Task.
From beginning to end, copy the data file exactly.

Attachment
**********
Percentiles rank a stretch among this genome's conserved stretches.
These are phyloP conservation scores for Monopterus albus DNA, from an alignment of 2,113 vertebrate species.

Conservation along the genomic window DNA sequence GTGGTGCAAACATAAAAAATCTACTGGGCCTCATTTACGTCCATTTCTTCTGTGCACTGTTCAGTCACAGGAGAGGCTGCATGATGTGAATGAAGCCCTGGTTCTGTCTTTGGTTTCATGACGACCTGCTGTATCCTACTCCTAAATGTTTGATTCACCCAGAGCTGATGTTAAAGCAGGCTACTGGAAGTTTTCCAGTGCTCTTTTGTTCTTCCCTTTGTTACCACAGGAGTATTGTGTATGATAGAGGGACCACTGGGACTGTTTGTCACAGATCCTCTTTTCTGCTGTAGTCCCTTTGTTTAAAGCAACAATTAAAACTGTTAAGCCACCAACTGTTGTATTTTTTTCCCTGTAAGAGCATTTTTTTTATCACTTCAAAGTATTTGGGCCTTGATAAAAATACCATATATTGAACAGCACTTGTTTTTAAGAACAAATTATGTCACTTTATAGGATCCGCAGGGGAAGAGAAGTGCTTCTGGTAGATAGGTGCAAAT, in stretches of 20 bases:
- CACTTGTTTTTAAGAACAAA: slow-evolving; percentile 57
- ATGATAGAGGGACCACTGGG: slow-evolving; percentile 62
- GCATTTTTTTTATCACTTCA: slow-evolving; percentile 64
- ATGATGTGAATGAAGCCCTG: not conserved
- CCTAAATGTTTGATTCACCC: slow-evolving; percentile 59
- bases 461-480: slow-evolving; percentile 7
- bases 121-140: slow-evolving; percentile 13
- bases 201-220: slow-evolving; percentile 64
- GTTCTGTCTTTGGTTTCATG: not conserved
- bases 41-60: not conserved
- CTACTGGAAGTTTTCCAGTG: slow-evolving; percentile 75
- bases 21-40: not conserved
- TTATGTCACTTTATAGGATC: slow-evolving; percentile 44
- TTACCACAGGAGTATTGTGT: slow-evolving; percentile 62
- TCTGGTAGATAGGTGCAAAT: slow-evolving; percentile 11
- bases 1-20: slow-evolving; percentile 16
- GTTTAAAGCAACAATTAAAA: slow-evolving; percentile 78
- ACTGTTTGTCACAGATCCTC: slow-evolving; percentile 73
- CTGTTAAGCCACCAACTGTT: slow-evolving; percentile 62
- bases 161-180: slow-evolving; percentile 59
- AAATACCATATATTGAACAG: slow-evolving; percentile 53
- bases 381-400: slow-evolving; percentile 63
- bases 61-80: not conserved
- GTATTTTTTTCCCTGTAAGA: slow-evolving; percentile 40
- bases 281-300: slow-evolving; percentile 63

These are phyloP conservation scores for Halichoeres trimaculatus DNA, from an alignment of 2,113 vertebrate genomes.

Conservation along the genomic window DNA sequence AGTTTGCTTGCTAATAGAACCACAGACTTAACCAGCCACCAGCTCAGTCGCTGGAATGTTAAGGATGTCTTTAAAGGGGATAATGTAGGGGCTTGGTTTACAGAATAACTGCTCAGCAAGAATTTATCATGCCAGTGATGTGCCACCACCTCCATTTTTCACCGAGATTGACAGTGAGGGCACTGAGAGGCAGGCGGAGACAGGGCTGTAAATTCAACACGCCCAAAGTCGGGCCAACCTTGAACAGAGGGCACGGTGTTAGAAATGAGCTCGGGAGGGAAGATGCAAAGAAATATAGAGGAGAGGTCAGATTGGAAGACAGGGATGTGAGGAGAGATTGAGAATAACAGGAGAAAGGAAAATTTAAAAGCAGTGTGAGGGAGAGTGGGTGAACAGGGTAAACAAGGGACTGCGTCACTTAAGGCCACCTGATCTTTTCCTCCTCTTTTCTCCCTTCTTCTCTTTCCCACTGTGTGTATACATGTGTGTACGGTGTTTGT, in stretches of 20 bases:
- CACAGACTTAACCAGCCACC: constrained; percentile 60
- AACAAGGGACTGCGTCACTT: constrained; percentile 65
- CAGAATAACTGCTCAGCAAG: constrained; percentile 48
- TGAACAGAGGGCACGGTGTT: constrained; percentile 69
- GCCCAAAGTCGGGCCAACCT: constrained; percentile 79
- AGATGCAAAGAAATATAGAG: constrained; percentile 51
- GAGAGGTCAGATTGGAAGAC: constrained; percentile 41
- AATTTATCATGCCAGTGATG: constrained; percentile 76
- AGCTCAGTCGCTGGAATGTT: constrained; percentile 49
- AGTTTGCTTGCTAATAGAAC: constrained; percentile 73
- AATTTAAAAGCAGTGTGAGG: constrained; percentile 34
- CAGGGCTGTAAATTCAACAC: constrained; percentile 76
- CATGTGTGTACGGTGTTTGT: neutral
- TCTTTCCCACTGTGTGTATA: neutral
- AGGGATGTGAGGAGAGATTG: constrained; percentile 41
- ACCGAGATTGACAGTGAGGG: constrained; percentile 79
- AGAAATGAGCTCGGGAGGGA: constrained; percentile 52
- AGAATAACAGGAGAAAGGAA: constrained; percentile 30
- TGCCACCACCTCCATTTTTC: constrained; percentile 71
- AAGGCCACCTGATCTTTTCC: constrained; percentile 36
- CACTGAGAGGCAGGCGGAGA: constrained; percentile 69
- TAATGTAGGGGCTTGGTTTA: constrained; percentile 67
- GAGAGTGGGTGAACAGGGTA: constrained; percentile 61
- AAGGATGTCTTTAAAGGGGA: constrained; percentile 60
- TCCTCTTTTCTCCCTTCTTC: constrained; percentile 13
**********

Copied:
Percentiles rank a stretch among this genome's conserved stretches.
These are phyloP conservation scores for Monopterus albus DNA, from an alignment of 2,113 vertebrate species.

Conservation along the genomic window DNA sequence GTGGTGCAAACATAAAAAATCTACTGGGCCTCATTTACGTCCATTTCTTCTGTGCACTGTTCAGTCACAGGAGAGGCTGCATGATGTGAATGAAGCCCTGGTTCTGTCTTTGGTTTCATGACGACCTGCTGTATCCTACTCCTAAATGTTTGATTCACCCAGAGCTGATGTTAAAGCAGGCTACTGGAAGTTTTCCAGTGCTCTTTTGTTCTTCCCTTTGTTACCACAGGAGTATTGTGTATGATAGAGGGACCACTGGGACTGTTTGTCACAGATCCTCTTTTCTGCTGTAGTCCCTTTGTTTAAAGCAACAATTAAAACTGTTAAGCCACCAACTGTTGTATTTTTTTCCCTGTAAGAGCATTTTTTTTATCACTTCAAAGTATTTGGGCCTTGATAAAAATACCATATATTGAACAGCACTTGTTTTTAAGAACAAATTATGTCACTTTATAGGATCCGCAGGGGAAGAGAAGTGCTTCTGGTAGATAGGTGCAAAT, in stretches of 20 bases:
- CACTTGTTTTTAAGAACAAA: slow-evolving; percentile 57
- ATGATAGAGGGACCACTGGG: slow-evolving; percentile 62
- GCATTTTTTTTATCACTTCA: slow-evolving; percentile 64
- ATGATGTGAATGAAGCCCTG: not conserved
- CCTAAATGTTTGATTCACCC: slow-evolving; percentile 59
- bases 461-480: slow-evolving; percentile 7
- bases 121-140: slow-evolving; percentile 13
- bases 201-220: slow-evolving; percentile 64
- GTTCTGTCTTTGGTTTCATG: not conserved
- bases 41-60: not conserved
- CTACTGGAAGTTTTCCAGTG: slow-evolving; percentile 75
- bases 21-40: not conserved
- TTATGTCACTTTATAGGATC: slow-evolving; percentile 44
- TTACCACAGGAGTATTGTGT: slow-evolving; percentile 62
- TCTGGTAGATAGGTGCAAAT: slow-evolving; percentile 11
- bases 1-20: slow-evolving; percentile 16
- GTTTAAAGCAACAATTAAAA: slow-evolving; percentile 78
- ACTGTTTGTCACAGATCCTC: slow-evolving; percentile 73
- CTGTTAAGCCACCAACTGTT: slow-evolving; percentile 62
- bases 161-180: slow-evolving; percentile 59
- AAATACCATATATTGAACAG: slow-evolving; percentile 53
- bases 381-400: slow-evolving; percentile 63
- bases 61-80: not conserved
- GTATTTTTTTCCCTGTAAGA: slow-evolving; percentile 40
- bases 281-300: slow-evolving; percentile 63

These are phyloP conservation scores for Halichoeres trimaculatus DNA, from an alignment of 2,113 vertebrate genomes.

Conservation along the genomic window DNA sequence AGTTTGCTTGCTAATAGAACCACAGACTTAACCAGCCACCAGCTCAGTCGCTGGAATGTTAAGGATGTCTTTAAAGGGGATAATGTAGGGGCTTGGTTTACAGAATAACTGCTCAGCAAGAATTTATCATGCCAGTGATGTGCCACCACCTCCATTTTTCACCGAGATTGACAGTGAGGGCACTGAGAGGCAGGCGGAGACAGGGCTGTAAATTCAACACGCCCAAAGTCGGGCCAACCTTGAACAGAGGGCACGGTGTTAGAAATGAGCTCGGGAGGGAAGATGCAAAGAAATATAGAGGAGAGGTCAGATTGGAAGACAGGGATGTGAGGAGAGATTGAGAATAACAGGAGAAAGGAAAATTTAAAAGCAGTGTGAGGGAGAGTGGGTGAACAGGGTAAACAAGGGACTGCGTCACTTAAGGCCACCTGATCTTTTCCTCCTCTTTTCTCCCTTCTTCTCTTTCCCACTGTGTGTATACATGTGTGTACGGTGTTTGT, in stretches of 20 bases:
- CACAGACTTAACCAGCCACC: constrained; percentile 60
- AACAAGGGACTGCGTCACTT: constrained; percentile 65
- CAGAATAACTGCTCAGCAAG: constrained; percentile 48
- TGAACAGAGGGCACGGTGTT: constrained; percentile 69
- GCCCAAAGTCGGGCCAACCT: constrained; percentile 79
- AGATGCAAAGAAATATAGAG: constrained; percentile 51
- GAGAGGTCAGATTGGAAGAC: constrained; percentile 41
- AATTTATCATGCCAGTGATG: constrained; percentile 76
- AGCTCAGTCGCTGGAATGTT: constrained; percentile 49
- AGTTTGCTTGCTAATAGAAC: constrained; percentile 73
- AATTTAAAAGCAGTGTGAGG: constrained; percentile 34
- CAGGGCTGTAAATTCAACAC: constrained; percentile 76
- CATGTGTGTACGGTGTTTGT: neutral
- TCTTTCCCACTGTGTGTATA: neutral
- AGGGATGTGAGGAGAGATTG: constrained; percentile 41
- ACCGAGATTGACAGTGAGGG: constrained; percentile 79
- AGAAATGAGCTCGGGAGGGA: constrained; percentile 52
- AGAATAACAGGAGAAAGGAA: constrained; percentile 30
- TGCCACCACCTCCATTTTTC: constrained; percentile 71
- AAGGCCACCTGATCTTTTCC: constrained; percentile 36
- CACTGAGAGGCAGGCGGAGA: constrained; percentile 69
- TAATGTAGGGGCTTGGTTTA: constrained; percentile 67
- GAGAGTGGGTGAACAGGGTA: constrained; percentile 61
- AAGGATGTCTTTAAAGGGGA: constrained; percentile 60
- TCCTCTTTTCTCCCTTCTTC: constrained; percentile 13